Conversely, rushing through the development phase to meet aggressive deadlines can lead to design flaws, inadequate testing, and ultimately, product failure. It’s crucial to strike a balance between speed and thoroughness.
Having a robust NPI plan in place enables you to rectify design inefficiencies and refine manufacturing processes—leading to substantial cost savings. And here’s where an EMS provider with experienced engineers on staff can make all the difference. Tech-savvy engineers can optimize your design layout using readily available components, lowering materials costs and reducing assembly time.
On the other hand, rushing through an NPI plan—by not sticking to a design freeze, for example—can lead to budget overruns and eroding profit margins. The fact is, every go/no go decision point in your plan functions as a cost-control mechanism, so don’t make these decisions lightly.
Enhanced Product Quality
A strong NPI plan incorporates rigorous testing to ensure that the final product meets quality and performance standards. This translates into higher customer satisfaction and a sterling brand reputation. On the other hand, cutting corners on testing can lead to product defects, recalls, and—eventually—damage to a company’s credibility. So make sure that the EMS provider you work with is well-versed in DFT principles, and can ensure that your NPI plan includes the optimal testing for your product.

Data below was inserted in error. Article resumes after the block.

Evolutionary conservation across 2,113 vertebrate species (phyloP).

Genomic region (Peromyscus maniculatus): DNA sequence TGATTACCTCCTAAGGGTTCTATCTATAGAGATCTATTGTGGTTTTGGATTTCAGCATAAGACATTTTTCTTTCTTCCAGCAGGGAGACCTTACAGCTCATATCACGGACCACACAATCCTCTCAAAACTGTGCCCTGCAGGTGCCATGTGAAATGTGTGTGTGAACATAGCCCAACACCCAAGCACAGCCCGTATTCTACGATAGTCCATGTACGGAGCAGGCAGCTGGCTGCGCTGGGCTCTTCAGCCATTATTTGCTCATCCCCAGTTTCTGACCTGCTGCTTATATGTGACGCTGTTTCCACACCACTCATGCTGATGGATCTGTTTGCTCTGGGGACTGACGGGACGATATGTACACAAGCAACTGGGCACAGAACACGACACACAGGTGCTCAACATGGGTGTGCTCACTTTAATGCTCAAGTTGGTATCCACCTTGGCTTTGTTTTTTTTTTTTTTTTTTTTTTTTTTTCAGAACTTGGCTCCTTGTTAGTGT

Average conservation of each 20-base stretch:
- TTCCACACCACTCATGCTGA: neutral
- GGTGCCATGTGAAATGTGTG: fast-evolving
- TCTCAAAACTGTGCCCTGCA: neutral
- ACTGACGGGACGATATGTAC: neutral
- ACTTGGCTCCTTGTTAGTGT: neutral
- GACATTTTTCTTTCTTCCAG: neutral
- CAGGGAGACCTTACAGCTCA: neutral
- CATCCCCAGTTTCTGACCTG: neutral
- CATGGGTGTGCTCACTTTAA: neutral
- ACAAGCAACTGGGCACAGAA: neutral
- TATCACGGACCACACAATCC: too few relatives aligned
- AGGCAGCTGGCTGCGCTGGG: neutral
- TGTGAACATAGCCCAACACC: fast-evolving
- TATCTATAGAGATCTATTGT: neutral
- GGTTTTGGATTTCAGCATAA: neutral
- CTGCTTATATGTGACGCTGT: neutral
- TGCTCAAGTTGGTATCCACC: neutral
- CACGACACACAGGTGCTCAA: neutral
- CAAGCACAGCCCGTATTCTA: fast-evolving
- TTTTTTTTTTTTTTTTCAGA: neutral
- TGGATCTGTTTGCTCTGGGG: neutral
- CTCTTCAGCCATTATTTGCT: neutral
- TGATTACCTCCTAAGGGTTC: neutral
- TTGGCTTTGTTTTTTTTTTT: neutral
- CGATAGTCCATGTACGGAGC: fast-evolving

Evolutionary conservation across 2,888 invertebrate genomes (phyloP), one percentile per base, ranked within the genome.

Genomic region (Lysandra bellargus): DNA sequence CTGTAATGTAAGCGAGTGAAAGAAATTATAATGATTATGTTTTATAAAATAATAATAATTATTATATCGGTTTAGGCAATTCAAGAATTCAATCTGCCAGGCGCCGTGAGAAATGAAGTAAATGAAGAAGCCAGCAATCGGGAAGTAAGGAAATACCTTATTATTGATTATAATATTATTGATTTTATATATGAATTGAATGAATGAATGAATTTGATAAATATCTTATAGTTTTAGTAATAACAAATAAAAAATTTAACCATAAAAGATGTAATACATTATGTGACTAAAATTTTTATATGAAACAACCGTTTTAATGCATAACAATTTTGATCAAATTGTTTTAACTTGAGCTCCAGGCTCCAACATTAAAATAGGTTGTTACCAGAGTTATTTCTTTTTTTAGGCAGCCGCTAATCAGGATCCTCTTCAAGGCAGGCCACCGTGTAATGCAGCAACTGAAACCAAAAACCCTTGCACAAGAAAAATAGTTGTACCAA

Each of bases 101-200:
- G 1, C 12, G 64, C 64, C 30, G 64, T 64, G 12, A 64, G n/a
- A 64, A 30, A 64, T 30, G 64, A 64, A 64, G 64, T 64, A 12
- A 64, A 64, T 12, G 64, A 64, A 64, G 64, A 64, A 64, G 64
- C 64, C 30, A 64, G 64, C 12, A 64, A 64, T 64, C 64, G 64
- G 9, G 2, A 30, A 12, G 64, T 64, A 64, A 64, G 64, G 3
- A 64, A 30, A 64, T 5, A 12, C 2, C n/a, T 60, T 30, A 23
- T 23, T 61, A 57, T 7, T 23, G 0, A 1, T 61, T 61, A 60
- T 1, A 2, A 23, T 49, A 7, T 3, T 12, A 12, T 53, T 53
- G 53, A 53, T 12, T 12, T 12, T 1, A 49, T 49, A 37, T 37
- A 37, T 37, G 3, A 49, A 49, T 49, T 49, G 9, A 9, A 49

Supply Chain Optimization
Your NPI plan should account for the current state of your supply chain, in order to ensure a reliable source of components and minimize disruptions. Whenever possible, opt for readily available components instead of custom parts. And if it’s feasible, try to source domestically, as this will lower your risk of supply chain disruptions. Neglecting supply chain risks, which also include geopolitical issues, can disrupt production and delay your time to market.
For these reasons, it’s important that your EMS provider have a deep understanding of global supply chain dynamics and strong relationships with a wide range of suppliers. This enables them to draw upon alternate sources if needed, ensuring a reliable and timely supply of vital components.
A Plan for Success
Whether your company is large or small, having a carefully conceived NPI plan for each product you produce will improve your bottom line. Whether you’re manufacturing a medical device, an aerospace component, or a consumer gadget, creating and following an NPI plan will help you get to market faster with a product that is both reliable and easy to manufacture.